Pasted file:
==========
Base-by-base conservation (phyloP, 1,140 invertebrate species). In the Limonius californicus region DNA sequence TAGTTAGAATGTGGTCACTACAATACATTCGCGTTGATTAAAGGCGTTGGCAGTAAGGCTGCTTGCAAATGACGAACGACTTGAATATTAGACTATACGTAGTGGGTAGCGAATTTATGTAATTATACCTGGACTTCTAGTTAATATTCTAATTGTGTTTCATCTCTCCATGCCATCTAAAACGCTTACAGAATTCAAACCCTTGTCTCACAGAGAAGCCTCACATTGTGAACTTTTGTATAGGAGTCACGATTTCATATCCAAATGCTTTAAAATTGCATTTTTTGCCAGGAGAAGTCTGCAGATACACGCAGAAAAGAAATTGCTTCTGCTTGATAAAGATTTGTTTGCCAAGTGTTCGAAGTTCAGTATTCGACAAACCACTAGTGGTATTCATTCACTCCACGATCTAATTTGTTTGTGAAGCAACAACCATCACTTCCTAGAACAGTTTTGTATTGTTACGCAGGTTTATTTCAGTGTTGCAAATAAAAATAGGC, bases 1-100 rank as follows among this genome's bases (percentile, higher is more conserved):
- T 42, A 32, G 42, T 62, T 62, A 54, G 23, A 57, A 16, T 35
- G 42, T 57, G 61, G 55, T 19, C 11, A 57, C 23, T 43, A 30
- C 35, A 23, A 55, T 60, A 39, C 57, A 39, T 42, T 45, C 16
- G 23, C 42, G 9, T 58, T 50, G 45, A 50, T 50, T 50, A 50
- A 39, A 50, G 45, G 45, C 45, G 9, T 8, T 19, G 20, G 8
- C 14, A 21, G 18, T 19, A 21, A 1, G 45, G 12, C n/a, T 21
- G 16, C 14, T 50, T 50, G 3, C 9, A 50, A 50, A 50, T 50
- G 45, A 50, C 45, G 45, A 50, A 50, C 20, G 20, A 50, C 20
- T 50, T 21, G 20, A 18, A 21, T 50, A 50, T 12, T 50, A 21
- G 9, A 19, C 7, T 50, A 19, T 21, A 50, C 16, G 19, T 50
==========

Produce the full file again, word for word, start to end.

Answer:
Base-by-base conservation (phyloP, 1,140 invertebrate species). In the Limonius californicus region DNA sequence TAGTTAGAATGTGGTCACTACAATACATTCGCGTTGATTAAAGGCGTTGGCAGTAAGGCTGCTTGCAAATGACGAACGACTTGAATATTAGACTATACGTAGTGGGTAGCGAATTTATGTAATTATACCTGGACTTCTAGTTAATATTCTAATTGTGTTTCATCTCTCCATGCCATCTAAAACGCTTACAGAATTCAAACCCTTGTCTCACAGAGAAGCCTCACATTGTGAACTTTTGTATAGGAGTCACGATTTCATATCCAAATGCTTTAAAATTGCATTTTTTGCCAGGAGAAGTCTGCAGATACACGCAGAAAAGAAATTGCTTCTGCTTGATAAAGATTTGTTTGCCAAGTGTTCGAAGTTCAGTATTCGACAAACCACTAGTGGTATTCATTCACTCCACGATCTAATTTGTTTGTGAAGCAACAACCATCACTTCCTAGAACAGTTTTGTATTGTTACGCAGGTTTATTTCAGTGTTGCAAATAAAAATAGGC, bases 1-100 rank as follows among this genome's bases (percentile, higher is more conserved):
- T 42, A 32, G 42, T 62, T 62, A 54, G 23, A 57, A 16, T 35
- G 42, T 57, G 61, G 55, T 19, C 11, A 57, C 23, T 43, A 30
- C 35, A 23, A 55, T 60, A 39, C 57, A 39, T 42, T 45, C 16
- G 23, C 42, G 9, T 58, T 50, G 45, A 50, T 50, T 50, A 50
- A 39, A 50, G 45, G 45, C 45, G 9, T 8, T 19, G 20, G 8
- C 14, A 21, G 18, T 19, A 21, A 1, G 45, G 12, C n/a, T 21
- G 16, C 14, T 50, T 50, G 3, C 9, A 50, A 50, A 50, T 50
- G 45, A 50, C 45, G 45, A 50, A 50, C 20, G 20, A 50, C 20
- T 50, T 21, G 20, A 18, A 21, T 50, A 50, T 12, T 50, A 21
- G 9, A 19, C 7, T 50, A 19, T 21, A 50, C 16, G 19, T 50